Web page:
Most of the government districts that are facing a crisis like this is mostly in the areas that are strongly progressive/liberal. The have promised unions these great contracts with high wages and good pension plans without funding it. Like I just read recently about a employee in California who will be retiring soon with a retirement income of $76,000/month. That happens because these government entities have been promising huge benefits but they don't fund if. That retirement continues even after the employee retires and no longer works for the government. In addition the government now has to hire another person to replace the retiree so the government now has to fund the retiree plus the new employee. As anyone who is not blinded by good intentions (to be kind) or political expediency (to be truthful) that is not sustainable. Taxes cannot pay for that kind of drain unless the taxes soon eats up all of the wage earners income.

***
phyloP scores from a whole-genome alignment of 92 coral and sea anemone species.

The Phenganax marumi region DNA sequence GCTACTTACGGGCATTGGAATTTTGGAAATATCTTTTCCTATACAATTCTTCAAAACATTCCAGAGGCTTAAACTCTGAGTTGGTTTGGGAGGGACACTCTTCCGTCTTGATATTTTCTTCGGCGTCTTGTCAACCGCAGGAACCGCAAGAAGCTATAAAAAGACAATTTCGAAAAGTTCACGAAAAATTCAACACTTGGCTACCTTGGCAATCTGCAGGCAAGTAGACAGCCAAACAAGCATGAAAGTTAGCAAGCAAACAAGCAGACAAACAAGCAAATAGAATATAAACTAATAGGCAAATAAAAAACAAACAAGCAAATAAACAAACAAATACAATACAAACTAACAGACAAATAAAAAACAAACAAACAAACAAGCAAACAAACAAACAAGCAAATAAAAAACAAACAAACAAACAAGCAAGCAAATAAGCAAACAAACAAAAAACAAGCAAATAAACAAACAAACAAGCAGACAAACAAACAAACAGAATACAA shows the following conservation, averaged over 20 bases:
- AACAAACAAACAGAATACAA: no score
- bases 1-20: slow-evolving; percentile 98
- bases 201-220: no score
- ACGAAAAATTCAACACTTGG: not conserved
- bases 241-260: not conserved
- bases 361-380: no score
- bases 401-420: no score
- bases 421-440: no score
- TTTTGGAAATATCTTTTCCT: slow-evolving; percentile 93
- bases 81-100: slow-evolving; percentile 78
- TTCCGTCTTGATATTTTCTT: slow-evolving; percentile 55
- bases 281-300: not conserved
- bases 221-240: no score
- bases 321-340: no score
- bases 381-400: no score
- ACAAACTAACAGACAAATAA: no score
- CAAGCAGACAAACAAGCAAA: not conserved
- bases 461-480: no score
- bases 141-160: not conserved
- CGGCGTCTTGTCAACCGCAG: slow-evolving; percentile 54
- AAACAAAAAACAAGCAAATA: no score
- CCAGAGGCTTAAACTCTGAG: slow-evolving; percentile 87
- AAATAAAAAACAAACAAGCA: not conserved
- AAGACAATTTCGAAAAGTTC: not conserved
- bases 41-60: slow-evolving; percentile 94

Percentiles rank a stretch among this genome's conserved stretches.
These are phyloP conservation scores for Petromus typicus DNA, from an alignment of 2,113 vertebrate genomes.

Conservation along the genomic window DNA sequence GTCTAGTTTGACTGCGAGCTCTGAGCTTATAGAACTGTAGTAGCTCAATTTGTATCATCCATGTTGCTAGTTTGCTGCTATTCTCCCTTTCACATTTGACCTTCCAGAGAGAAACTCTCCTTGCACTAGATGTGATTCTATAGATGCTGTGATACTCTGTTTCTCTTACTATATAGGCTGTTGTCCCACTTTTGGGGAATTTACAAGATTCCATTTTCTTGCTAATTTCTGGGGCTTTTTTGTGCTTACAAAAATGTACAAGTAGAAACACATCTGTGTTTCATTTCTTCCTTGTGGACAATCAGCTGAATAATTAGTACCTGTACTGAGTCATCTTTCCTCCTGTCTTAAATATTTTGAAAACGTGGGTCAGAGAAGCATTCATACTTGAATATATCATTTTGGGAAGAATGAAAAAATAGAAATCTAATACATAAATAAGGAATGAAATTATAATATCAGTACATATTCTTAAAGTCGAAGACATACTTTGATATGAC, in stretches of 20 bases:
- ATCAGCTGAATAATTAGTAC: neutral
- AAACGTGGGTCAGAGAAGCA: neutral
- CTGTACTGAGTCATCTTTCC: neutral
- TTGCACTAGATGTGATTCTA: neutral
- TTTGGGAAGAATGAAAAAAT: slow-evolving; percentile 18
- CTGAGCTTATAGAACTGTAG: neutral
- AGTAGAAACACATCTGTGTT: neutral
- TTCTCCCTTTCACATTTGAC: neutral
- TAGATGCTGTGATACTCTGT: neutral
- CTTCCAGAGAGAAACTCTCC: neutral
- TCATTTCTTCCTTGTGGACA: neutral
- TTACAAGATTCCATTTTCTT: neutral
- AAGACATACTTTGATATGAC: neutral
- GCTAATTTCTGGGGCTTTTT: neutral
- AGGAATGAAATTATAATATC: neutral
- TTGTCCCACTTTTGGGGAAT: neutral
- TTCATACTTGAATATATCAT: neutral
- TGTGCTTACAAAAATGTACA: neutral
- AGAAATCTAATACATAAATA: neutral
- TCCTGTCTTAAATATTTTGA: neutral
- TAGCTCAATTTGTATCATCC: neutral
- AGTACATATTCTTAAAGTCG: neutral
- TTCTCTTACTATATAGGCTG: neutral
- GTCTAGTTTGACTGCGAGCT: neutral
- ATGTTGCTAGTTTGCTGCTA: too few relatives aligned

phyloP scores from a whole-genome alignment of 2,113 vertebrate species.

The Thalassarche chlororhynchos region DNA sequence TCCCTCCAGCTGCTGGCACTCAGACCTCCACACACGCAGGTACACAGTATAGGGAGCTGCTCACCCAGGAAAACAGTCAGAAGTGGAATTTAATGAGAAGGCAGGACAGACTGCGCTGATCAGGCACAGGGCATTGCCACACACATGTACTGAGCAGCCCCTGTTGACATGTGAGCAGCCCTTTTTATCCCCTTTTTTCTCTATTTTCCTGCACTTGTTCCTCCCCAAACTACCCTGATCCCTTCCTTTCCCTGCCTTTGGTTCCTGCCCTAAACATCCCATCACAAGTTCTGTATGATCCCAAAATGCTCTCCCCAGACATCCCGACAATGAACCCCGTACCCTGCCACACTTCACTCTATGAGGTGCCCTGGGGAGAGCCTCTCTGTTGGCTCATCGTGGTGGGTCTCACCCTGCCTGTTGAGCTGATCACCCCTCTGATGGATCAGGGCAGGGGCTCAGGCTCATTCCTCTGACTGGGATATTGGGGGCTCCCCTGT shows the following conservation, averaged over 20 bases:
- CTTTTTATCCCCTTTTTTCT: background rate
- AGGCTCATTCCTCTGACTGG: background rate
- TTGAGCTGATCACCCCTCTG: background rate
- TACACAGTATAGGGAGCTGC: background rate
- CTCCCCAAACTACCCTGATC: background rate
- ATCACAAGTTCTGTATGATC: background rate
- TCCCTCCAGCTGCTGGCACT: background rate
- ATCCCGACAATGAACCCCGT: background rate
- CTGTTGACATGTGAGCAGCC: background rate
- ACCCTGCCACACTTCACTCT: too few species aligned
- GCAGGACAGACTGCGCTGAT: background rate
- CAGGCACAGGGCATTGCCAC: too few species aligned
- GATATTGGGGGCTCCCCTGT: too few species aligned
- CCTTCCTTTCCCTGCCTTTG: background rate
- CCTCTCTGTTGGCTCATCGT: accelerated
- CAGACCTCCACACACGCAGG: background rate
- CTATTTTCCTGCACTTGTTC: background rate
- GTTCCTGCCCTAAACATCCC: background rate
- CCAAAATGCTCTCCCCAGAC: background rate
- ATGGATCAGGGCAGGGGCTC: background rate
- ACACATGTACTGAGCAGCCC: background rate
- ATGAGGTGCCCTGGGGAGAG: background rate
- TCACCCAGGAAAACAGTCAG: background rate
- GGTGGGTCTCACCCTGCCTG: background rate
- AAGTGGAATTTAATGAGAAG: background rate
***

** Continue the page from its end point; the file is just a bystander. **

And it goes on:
A better way would be for the employee and the employer both contribute into a 401k retirement account. That money would be invested and over the next 20-40 years that money would grow. When the employee retired the government agency would no longer be bound to contribute to that retiree retirement account. Much easier for the government agency to control budgets but would not allow the politician the chance to bribe the employees with promises to gain their vote to stay in power and the voter to bribe politician with a promise of a vote.

  • shawn_dude||

    What's your source for "Most" here?

  • Hank Phillips||

    1. Government declares plant leaves dangerous
    2. Doctors testify government is right about leaves
    3. Government protects doctors from competition
    4.